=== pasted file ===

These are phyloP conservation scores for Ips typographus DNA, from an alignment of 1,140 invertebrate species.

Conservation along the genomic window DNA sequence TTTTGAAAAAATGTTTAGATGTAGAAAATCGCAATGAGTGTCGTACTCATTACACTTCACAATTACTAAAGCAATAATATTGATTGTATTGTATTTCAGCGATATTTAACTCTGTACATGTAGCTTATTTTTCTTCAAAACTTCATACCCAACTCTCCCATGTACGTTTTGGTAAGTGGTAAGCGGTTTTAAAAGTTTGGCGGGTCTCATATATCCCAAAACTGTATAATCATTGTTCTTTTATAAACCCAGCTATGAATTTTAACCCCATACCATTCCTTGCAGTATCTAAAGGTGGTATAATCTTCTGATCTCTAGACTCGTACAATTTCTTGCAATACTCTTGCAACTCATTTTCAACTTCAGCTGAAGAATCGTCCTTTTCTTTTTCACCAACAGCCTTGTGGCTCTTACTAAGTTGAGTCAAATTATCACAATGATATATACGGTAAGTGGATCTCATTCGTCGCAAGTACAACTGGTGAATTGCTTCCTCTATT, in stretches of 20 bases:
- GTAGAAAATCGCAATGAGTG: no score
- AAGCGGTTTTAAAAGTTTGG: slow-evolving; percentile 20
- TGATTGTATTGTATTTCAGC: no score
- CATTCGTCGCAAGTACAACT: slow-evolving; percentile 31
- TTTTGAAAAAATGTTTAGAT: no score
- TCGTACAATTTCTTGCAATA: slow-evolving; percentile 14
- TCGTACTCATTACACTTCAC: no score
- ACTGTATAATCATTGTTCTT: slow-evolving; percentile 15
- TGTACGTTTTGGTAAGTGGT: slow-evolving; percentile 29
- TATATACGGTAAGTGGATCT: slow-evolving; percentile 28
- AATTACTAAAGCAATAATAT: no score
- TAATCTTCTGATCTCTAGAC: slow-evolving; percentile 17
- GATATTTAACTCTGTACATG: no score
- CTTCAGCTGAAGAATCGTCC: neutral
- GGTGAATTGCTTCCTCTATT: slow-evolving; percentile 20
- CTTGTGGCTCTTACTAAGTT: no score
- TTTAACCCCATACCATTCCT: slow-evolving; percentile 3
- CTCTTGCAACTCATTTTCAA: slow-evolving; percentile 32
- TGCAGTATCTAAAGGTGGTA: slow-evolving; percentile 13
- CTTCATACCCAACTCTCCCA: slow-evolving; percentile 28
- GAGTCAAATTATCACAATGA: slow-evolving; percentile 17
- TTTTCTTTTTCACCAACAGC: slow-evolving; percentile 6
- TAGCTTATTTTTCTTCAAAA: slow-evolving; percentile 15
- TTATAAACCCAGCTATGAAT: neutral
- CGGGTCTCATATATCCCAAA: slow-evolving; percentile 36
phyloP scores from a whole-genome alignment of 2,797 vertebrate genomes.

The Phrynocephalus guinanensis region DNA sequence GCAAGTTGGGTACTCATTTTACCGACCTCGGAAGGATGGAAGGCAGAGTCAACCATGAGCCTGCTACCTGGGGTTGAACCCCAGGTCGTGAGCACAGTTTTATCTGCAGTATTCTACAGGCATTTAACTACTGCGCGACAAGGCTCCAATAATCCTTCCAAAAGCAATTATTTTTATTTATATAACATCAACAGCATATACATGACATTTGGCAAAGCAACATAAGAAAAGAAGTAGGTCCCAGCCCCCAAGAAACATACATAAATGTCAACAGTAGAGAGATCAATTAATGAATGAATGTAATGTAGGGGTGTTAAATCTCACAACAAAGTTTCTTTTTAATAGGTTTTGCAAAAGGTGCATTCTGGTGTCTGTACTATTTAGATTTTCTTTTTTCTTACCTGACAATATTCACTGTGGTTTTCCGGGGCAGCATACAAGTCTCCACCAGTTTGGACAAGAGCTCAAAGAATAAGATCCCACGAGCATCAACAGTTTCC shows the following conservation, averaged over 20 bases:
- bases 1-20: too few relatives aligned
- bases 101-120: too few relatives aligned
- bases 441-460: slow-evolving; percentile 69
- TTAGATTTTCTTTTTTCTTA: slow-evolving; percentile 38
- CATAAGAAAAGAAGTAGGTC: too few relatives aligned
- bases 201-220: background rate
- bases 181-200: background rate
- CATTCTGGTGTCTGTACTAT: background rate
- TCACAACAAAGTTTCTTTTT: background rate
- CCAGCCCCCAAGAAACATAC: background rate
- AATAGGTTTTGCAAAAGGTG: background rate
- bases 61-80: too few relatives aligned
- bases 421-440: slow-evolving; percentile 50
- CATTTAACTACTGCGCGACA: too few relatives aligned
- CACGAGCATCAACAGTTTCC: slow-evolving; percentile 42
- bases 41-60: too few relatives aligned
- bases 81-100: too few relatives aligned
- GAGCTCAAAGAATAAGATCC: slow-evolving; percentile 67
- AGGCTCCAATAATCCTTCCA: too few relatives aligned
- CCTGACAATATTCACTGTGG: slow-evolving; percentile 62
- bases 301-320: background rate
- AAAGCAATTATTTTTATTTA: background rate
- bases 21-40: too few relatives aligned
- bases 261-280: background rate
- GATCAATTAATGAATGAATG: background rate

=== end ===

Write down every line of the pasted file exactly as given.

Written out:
These are phyloP conservation scores for Ips typographus DNA, from an alignment of 1,140 invertebrate species.

Conservation along the genomic window DNA sequence TTTTGAAAAAATGTTTAGATGTAGAAAATCGCAATGAGTGTCGTACTCATTACACTTCACAATTACTAAAGCAATAATATTGATTGTATTGTATTTCAGCGATATTTAACTCTGTACATGTAGCTTATTTTTCTTCAAAACTTCATACCCAACTCTCCCATGTACGTTTTGGTAAGTGGTAAGCGGTTTTAAAAGTTTGGCGGGTCTCATATATCCCAAAACTGTATAATCATTGTTCTTTTATAAACCCAGCTATGAATTTTAACCCCATACCATTCCTTGCAGTATCTAAAGGTGGTATAATCTTCTGATCTCTAGACTCGTACAATTTCTTGCAATACTCTTGCAACTCATTTTCAACTTCAGCTGAAGAATCGTCCTTTTCTTTTTCACCAACAGCCTTGTGGCTCTTACTAAGTTGAGTCAAATTATCACAATGATATATACGGTAAGTGGATCTCATTCGTCGCAAGTACAACTGGTGAATTGCTTCCTCTATT, in stretches of 20 bases:
- GTAGAAAATCGCAATGAGTG: no score
- AAGCGGTTTTAAAAGTTTGG: slow-evolving; percentile 20
- TGATTGTATTGTATTTCAGC: no score
- CATTCGTCGCAAGTACAACT: slow-evolving; percentile 31
- TTTTGAAAAAATGTTTAGAT: no score
- TCGTACAATTTCTTGCAATA: slow-evolving; percentile 14
- TCGTACTCATTACACTTCAC: no score
- ACTGTATAATCATTGTTCTT: slow-evolving; percentile 15
- TGTACGTTTTGGTAAGTGGT: slow-evolving; percentile 29
- TATATACGGTAAGTGGATCT: slow-evolving; percentile 28
- AATTACTAAAGCAATAATAT: no score
- TAATCTTCTGATCTCTAGAC: slow-evolving; percentile 17
- GATATTTAACTCTGTACATG: no score
- CTTCAGCTGAAGAATCGTCC: neutral
- GGTGAATTGCTTCCTCTATT: slow-evolving; percentile 20
- CTTGTGGCTCTTACTAAGTT: no score
- TTTAACCCCATACCATTCCT: slow-evolving; percentile 3
- CTCTTGCAACTCATTTTCAA: slow-evolving; percentile 32
- TGCAGTATCTAAAGGTGGTA: slow-evolving; percentile 13
- CTTCATACCCAACTCTCCCA: slow-evolving; percentile 28
- GAGTCAAATTATCACAATGA: slow-evolving; percentile 17
- TTTTCTTTTTCACCAACAGC: slow-evolving; percentile 6
- TAGCTTATTTTTCTTCAAAA: slow-evolving; percentile 15
- TTATAAACCCAGCTATGAAT: neutral
- CGGGTCTCATATATCCCAAA: slow-evolving; percentile 36
phyloP scores from a whole-genome alignment of 2,797 vertebrate genomes.

The Phrynocephalus guinanensis region DNA sequence GCAAGTTGGGTACTCATTTTACCGACCTCGGAAGGATGGAAGGCAGAGTCAACCATGAGCCTGCTACCTGGGGTTGAACCCCAGGTCGTGAGCACAGTTTTATCTGCAGTATTCTACAGGCATTTAACTACTGCGCGACAAGGCTCCAATAATCCTTCCAAAAGCAATTATTTTTATTTATATAACATCAACAGCATATACATGACATTTGGCAAAGCAACATAAGAAAAGAAGTAGGTCCCAGCCCCCAAGAAACATACATAAATGTCAACAGTAGAGAGATCAATTAATGAATGAATGTAATGTAGGGGTGTTAAATCTCACAACAAAGTTTCTTTTTAATAGGTTTTGCAAAAGGTGCATTCTGGTGTCTGTACTATTTAGATTTTCTTTTTTCTTACCTGACAATATTCACTGTGGTTTTCCGGGGCAGCATACAAGTCTCCACCAGTTTGGACAAGAGCTCAAAGAATAAGATCCCACGAGCATCAACAGTTTCC shows the following conservation, averaged over 20 bases:
- bases 1-20: too few relatives aligned
- bases 101-120: too few relatives aligned
- bases 441-460: slow-evolving; percentile 69
- TTAGATTTTCTTTTTTCTTA: slow-evolving; percentile 38
- CATAAGAAAAGAAGTAGGTC: too few relatives aligned
- bases 201-220: background rate
- bases 181-200: background rate
- CATTCTGGTGTCTGTACTAT: background rate
- TCACAACAAAGTTTCTTTTT: background rate
- CCAGCCCCCAAGAAACATAC: background rate
- AATAGGTTTTGCAAAAGGTG: background rate
- bases 61-80: too few relatives aligned
- bases 421-440: slow-evolving; percentile 50
- CATTTAACTACTGCGCGACA: too few relatives aligned
- CACGAGCATCAACAGTTTCC: slow-evolving; percentile 42
- bases 41-60: too few relatives aligned
- bases 81-100: too few relatives aligned
- GAGCTCAAAGAATAAGATCC: slow-evolving; percentile 67
- AGGCTCCAATAATCCTTCCA: too few relatives aligned
- CCTGACAATATTCACTGTGG: slow-evolving; percentile 62
- bases 301-320: background rate
- AAAGCAATTATTTTTATTTA: background rate
- bases 21-40: too few relatives aligned
- bases 261-280: background rate
- GATCAATTAATGAATGAATG: background rate